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Chief Financial Officer's (CFO) Report to the Board

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Chief Financial Officer's (CFO) Report to the Board Home
Executive Summary

   •  Summary Trends and Results
I. Corporate Fund Financial Results

   •  DIF Balance Sheet
   •  DIF Income Statement
   •  DIF Statements of Cash Flows
   •  FRF Statements of Cash Flows
 II. Investments Results & Prospective Strategies

   •  Deposit Insurance Fund Portfolio Summary
   •  Approved Investment Strategy
III. Budget Results

   •  Budget & Expenditures by Major Expense Categories
   •  Budget & Expenditures by Budget Component, Division & Office
Printable Version

II. DIF Investments Results - Second Quarter 2007

DIF

  • During the first half of 2007, the amortized cost (book value) of the DIF investment portfolio increased by $1.084 billion or by 2.22 percent—from $48.858 billion on December 31, 2006, to $49.942 billion on June 30, 2007. Moreover, during the period, the DIF portfolio’s market value increased by $698 million or by 1.42 percent, from $49.038 billion on December 31, 2006, to $49.736 billion on June 30, 2007.
  • The DIF investment portfolio's total return for the first half of 2007 was 1.866 percent, approximately 31.2 basis points higher than the return of the benchmark, the Merrill Lynch 1 - 10 Year U.S. Treasury Index (Index), which earned 1.554 percent during the same period. The outperformance relative to the benchmark can be attributed to two factors: The strong performance of the DIF investment portfolio’s Treasury Inflation-Protected Securities (TIPS) holdings, which outperformed the benchmark’s conventional securities during the six-month period; and relatively high yields being earned on overnight investments, whose return also exceeded the benchmark return.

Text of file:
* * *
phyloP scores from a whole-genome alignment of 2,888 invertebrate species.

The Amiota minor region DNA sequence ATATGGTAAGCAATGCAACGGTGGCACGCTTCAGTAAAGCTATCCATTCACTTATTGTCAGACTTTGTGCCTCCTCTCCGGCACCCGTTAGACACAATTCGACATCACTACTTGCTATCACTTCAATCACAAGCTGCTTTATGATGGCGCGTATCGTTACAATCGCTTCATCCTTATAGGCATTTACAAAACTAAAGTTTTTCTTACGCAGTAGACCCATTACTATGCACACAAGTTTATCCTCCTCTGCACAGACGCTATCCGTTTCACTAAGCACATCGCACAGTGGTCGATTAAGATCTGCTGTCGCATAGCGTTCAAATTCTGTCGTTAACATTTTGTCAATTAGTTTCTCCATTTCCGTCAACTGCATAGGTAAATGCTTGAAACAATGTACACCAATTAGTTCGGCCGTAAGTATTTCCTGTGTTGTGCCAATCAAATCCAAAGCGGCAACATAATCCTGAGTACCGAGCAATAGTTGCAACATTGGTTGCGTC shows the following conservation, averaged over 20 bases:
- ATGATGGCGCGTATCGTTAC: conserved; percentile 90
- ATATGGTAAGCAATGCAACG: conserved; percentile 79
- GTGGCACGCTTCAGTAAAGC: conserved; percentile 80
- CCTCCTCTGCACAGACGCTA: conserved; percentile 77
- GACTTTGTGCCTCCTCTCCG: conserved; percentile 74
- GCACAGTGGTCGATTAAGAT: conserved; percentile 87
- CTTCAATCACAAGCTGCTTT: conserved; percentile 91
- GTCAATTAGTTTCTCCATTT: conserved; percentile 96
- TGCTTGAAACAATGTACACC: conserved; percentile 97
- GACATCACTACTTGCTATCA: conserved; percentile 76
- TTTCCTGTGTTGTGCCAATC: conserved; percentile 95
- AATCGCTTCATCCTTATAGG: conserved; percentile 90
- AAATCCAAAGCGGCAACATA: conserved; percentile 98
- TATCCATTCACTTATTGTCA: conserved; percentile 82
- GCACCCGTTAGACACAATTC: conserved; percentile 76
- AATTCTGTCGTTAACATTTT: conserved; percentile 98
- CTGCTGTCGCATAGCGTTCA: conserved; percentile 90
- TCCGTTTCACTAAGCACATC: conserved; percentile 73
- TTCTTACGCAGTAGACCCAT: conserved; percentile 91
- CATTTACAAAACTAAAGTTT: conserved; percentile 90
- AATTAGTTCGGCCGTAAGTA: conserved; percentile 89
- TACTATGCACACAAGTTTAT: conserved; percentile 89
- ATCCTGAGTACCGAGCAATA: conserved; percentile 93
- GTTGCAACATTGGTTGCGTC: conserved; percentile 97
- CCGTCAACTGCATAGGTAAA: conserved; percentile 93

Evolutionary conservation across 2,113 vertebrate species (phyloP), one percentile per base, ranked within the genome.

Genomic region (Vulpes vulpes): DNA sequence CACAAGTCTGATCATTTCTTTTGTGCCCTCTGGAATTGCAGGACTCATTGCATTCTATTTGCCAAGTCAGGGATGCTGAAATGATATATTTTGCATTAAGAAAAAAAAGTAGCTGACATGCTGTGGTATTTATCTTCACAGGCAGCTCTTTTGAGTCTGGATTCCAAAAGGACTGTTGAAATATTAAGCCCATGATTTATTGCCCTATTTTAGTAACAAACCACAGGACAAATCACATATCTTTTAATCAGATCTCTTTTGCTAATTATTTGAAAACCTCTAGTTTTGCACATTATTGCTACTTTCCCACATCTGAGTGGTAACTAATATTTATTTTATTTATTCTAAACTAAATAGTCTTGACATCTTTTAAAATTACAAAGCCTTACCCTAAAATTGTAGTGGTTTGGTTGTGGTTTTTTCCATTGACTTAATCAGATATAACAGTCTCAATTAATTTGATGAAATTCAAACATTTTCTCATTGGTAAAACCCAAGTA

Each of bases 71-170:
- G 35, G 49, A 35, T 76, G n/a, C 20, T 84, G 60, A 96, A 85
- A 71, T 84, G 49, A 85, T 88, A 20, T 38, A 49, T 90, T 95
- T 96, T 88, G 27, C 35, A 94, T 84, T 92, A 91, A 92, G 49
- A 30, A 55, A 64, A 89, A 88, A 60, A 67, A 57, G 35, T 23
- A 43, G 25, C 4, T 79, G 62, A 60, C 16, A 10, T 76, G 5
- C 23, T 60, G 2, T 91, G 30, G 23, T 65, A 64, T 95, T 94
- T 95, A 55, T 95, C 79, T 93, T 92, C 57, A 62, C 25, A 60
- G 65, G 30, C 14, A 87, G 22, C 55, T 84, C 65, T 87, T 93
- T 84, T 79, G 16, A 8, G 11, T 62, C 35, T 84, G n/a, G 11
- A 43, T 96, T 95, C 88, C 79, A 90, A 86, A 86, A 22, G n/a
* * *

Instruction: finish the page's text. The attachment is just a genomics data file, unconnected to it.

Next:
• During the second quarter of 2007, staff purchased Treasury securities on seven occasions, purchasing a total of 15 conventional Treasury securities. The purchased securities had a total par value of $5.400 billion, a weighted average maturity of 9.70 years, a weighted average duration of 6.96 years, and a weighted average yield-to-maturity of 4.95 percent. Consistent with the approved second quarter 2007 investment strategy, one short-term Treasury note, with a maturity of 1.87 years, was designated as AFS. The other 14 securities, with maturities ranging from 7.94 years to 11.84 years, were designated as held-to-maturity (HTM). The total cash outlay for the securities was $6.407 billion. On June 30, 2007, the DIF portfolio’s overnight investment balance was $978.2 million, which is above the fund’s $150 million target floor balance. Staff continued its recent practice of holding excess funds in higher yielding overnight investments as a reasonable short term investment strategy. That said, the June 30, 2007, overnight investment balance was substantially lower than the March 31, 2007, overnight balance of $3.709 billion, meaning that staff purchased a larger amount of Treasury securities compared to the amount of net cash received during the quarter, taking advantage of the comparatively high Treasury market yields that became available during much of the latter half of the quarter.